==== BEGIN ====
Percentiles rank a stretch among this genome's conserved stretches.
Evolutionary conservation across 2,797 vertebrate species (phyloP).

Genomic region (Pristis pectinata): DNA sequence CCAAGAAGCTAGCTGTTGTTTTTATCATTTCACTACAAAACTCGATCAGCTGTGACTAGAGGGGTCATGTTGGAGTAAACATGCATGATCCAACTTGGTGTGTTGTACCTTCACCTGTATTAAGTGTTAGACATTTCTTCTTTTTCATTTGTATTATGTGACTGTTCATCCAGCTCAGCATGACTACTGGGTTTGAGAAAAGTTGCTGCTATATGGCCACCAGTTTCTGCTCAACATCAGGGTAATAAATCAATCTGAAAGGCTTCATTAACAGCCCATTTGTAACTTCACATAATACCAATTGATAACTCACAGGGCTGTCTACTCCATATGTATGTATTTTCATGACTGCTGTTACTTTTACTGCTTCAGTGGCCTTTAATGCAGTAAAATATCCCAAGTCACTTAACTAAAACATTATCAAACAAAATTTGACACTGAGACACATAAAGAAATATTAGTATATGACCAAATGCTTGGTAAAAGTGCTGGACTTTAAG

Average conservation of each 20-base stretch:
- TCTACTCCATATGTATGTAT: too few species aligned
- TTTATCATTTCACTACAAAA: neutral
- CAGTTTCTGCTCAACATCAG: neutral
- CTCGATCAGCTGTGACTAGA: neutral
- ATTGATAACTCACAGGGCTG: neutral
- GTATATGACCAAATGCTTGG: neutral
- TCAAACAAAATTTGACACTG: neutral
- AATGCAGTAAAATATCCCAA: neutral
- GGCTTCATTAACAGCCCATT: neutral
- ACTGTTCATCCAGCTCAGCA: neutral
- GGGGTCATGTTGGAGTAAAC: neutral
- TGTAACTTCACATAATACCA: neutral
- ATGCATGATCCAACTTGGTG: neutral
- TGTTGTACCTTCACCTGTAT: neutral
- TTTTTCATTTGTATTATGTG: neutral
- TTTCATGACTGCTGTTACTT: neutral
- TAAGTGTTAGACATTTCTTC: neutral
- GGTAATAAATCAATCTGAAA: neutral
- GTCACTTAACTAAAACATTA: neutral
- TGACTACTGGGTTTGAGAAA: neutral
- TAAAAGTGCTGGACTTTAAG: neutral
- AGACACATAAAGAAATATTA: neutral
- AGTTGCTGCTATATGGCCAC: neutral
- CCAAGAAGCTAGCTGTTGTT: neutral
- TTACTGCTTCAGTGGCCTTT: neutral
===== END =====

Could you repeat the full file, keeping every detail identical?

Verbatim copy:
Percentiles rank a stretch among this genome's conserved stretches.
Evolutionary conservation across 2,797 vertebrate species (phyloP).

Genomic region (Pristis pectinata): DNA sequence CCAAGAAGCTAGCTGTTGTTTTTATCATTTCACTACAAAACTCGATCAGCTGTGACTAGAGGGGTCATGTTGGAGTAAACATGCATGATCCAACTTGGTGTGTTGTACCTTCACCTGTATTAAGTGTTAGACATTTCTTCTTTTTCATTTGTATTATGTGACTGTTCATCCAGCTCAGCATGACTACTGGGTTTGAGAAAAGTTGCTGCTATATGGCCACCAGTTTCTGCTCAACATCAGGGTAATAAATCAATCTGAAAGGCTTCATTAACAGCCCATTTGTAACTTCACATAATACCAATTGATAACTCACAGGGCTGTCTACTCCATATGTATGTATTTTCATGACTGCTGTTACTTTTACTGCTTCAGTGGCCTTTAATGCAGTAAAATATCCCAAGTCACTTAACTAAAACATTATCAAACAAAATTTGACACTGAGACACATAAAGAAATATTAGTATATGACCAAATGCTTGGTAAAAGTGCTGGACTTTAAG

Average conservation of each 20-base stretch:
- TCTACTCCATATGTATGTAT: too few species aligned
- TTTATCATTTCACTACAAAA: neutral
- CAGTTTCTGCTCAACATCAG: neutral
- CTCGATCAGCTGTGACTAGA: neutral
- ATTGATAACTCACAGGGCTG: neutral
- GTATATGACCAAATGCTTGG: neutral
- TCAAACAAAATTTGACACTG: neutral
- AATGCAGTAAAATATCCCAA: neutral
- GGCTTCATTAACAGCCCATT: neutral
- ACTGTTCATCCAGCTCAGCA: neutral
- GGGGTCATGTTGGAGTAAAC: neutral
- TGTAACTTCACATAATACCA: neutral
- ATGCATGATCCAACTTGGTG: neutral
- TGTTGTACCTTCACCTGTAT: neutral
- TTTTTCATTTGTATTATGTG: neutral
- TTTCATGACTGCTGTTACTT: neutral
- TAAGTGTTAGACATTTCTTC: neutral
- GGTAATAAATCAATCTGAAA: neutral
- GTCACTTAACTAAAACATTA: neutral
- TGACTACTGGGTTTGAGAAA: neutral
- TAAAAGTGCTGGACTTTAAG: neutral
- AGACACATAAAGAAATATTA: neutral
- AGTTGCTGCTATATGGCCAC: neutral
- CCAAGAAGCTAGCTGTTGTT: neutral
- TTACTGCTTCAGTGGCCTTT: neutral